I brought my boy, together with my wife, to our local polling place at the Tuttle School in Minneapolis. It was probably the first public, civic moment of his young life. He was his usual impressive self—charming all the election officials in sight—but he seemed generally unimpressed by the significance of the event. I’ll cut him some slack. He’s only four months.

We arrived at 8:30 AM and were greeted immediately by a poised poll volunteer who directed us to the registration table. It was there that I saw The Challenger: a woman in a black business suit, perched on the edge of her chair next to the registration table. I’ve been attuned to the discussion about challengers at the polls during the past few weeks as accusations of fraud, intimidation, and other improprieties have been bandied about. My mother-in-law, an attorney, is stationed at a polling place today as a voter advocate—The Challenger’s challenger.

Given what I saw today, we need advocates like my mother-in-law around. An Asian American woman was registering to vote with her white roommate, a registered voter, vouching for her residence in the precinct. I watched The Challenger. She was looking this Asian American woman over very carefully. The Challenger didn’t say a word. The volunteers collected all of the necessary paper work and directed the newly-registered voter towards the ballot room.

When the woman was out of earshot, The Challenger spoke, addressing the registration volunteer at her side, “I wasn’t sure about that Asian girl. I wonder if she is a citizen. You know, a lot of University students aren’t citizens.” My body tensed and I felt the blood rise into my face. International students—most of whom are, in fact, non-citizens—comprise a mere five percent of students at the University of Minnesota (approximately 2,500 of 51,000, according to Fall Semester registration statistics). That hardly seems an overwhelming threat to Minnesota or to America. And it hardly seems grounds to raise a question about this voter.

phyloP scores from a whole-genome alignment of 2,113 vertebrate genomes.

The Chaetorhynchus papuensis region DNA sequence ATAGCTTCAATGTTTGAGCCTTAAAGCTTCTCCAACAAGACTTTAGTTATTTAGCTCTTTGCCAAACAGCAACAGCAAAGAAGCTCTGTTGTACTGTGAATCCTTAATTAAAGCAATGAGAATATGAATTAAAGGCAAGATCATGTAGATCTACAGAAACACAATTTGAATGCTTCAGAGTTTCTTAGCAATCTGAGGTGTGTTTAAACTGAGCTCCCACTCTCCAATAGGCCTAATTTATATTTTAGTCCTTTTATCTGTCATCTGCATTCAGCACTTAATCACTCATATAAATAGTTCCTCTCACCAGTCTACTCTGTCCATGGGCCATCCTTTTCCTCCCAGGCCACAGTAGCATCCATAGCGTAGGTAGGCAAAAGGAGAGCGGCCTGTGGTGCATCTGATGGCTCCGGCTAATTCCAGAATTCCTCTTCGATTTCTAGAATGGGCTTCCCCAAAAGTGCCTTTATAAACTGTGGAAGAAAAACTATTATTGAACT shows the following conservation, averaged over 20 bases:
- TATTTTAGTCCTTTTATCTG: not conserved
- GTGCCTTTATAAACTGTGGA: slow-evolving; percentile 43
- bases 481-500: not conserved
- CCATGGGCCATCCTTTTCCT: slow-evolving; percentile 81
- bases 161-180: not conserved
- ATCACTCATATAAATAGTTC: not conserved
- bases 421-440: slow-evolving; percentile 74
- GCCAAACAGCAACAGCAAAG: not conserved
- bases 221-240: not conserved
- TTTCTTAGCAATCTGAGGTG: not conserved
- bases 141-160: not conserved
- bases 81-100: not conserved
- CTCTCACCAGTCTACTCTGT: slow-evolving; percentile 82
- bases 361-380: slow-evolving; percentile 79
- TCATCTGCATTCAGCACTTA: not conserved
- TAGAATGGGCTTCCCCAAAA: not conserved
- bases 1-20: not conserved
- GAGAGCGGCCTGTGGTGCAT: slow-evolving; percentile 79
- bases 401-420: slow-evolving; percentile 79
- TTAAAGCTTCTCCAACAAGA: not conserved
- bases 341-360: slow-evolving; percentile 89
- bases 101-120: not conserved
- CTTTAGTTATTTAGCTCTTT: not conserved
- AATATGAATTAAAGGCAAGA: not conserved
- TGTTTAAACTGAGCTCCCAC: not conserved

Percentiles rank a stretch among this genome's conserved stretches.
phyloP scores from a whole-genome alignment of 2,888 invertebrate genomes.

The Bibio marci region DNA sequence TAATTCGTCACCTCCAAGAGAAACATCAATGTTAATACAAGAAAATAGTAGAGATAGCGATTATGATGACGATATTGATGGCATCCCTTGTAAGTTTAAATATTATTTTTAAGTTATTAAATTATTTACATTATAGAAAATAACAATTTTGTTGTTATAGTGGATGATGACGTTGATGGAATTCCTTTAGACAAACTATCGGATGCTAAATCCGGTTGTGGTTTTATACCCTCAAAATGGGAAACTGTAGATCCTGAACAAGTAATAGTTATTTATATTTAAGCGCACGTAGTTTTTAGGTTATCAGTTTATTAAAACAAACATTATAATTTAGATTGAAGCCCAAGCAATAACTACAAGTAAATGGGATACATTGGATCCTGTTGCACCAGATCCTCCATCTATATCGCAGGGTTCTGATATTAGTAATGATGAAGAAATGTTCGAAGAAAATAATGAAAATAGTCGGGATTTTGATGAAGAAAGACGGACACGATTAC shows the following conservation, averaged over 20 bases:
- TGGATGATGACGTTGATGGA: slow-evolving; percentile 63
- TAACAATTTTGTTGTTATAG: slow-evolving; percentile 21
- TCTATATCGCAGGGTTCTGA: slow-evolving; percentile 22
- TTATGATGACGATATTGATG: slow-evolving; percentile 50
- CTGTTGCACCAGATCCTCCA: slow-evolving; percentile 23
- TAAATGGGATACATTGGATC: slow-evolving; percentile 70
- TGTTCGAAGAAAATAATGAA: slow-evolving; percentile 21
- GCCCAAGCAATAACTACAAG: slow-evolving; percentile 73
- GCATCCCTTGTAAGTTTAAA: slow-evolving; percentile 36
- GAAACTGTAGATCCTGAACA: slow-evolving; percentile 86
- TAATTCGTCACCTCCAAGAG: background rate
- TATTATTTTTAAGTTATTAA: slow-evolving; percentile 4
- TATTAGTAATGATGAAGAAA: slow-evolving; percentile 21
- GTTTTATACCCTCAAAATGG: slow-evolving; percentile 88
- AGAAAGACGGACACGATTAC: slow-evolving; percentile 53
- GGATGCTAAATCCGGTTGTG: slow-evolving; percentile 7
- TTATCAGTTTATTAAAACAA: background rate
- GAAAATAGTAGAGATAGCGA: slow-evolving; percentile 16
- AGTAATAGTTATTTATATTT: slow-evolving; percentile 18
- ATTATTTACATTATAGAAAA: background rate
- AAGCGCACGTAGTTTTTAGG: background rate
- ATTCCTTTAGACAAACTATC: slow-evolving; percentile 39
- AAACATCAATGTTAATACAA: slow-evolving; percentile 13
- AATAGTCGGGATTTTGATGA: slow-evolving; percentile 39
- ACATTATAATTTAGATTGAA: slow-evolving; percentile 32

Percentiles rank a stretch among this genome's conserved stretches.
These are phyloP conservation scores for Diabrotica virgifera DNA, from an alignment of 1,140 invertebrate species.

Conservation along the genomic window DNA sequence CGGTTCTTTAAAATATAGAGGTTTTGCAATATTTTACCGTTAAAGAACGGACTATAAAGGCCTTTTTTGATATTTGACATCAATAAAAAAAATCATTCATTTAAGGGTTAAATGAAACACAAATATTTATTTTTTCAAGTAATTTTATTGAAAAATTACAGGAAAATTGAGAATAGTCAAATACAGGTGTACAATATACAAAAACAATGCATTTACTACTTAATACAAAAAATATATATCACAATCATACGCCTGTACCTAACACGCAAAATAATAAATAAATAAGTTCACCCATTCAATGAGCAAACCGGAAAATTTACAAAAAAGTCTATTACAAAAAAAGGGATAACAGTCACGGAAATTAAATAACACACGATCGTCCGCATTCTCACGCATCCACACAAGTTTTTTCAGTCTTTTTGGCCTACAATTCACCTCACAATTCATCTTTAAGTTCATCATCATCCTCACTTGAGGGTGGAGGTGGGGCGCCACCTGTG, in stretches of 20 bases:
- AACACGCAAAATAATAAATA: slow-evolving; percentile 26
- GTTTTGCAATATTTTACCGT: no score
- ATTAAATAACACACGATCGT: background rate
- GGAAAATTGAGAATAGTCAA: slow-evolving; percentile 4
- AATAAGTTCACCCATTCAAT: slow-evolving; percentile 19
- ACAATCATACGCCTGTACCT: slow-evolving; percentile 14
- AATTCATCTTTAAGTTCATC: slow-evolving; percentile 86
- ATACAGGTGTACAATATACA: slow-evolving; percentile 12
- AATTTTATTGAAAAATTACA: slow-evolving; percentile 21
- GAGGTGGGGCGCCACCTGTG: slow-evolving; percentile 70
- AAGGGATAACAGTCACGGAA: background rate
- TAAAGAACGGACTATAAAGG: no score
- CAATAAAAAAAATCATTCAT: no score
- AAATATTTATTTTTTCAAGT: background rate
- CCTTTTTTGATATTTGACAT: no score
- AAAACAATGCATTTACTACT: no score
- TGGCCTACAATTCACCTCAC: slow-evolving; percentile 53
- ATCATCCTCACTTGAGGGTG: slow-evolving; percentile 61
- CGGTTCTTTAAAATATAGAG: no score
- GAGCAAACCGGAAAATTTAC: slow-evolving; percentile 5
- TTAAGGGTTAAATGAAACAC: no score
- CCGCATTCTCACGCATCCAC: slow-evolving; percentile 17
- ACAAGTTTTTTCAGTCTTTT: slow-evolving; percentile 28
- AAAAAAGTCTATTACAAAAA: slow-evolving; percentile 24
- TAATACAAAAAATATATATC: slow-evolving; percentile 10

As the registration volunteer explained—plainly and patiently—the process of challenging a voter’s legitimacy, it was evident that The Challenger wasn’t trained. She hadn’t seen the forms for submitting challenges (challenges must be submitted in writing) and she didn’t seem versed in the basic requirements for asserting a challenge (personal knowledge or a reasonable belief that the would-be voter doesn’t qualify). To her credit, The Challenger took no action, she seemed to be thinking out loud, but the arbitrary and prejudicial grounds for her question were unsettling.

I almost addressed The Challenger to remind her that a lot of University students are American born with parents, grandparents, great-grandparents, and so forth who were born in exotic, far off places like Asia, the Middle East, and Latin America. I refrained from comment. I was impressed at my restraint.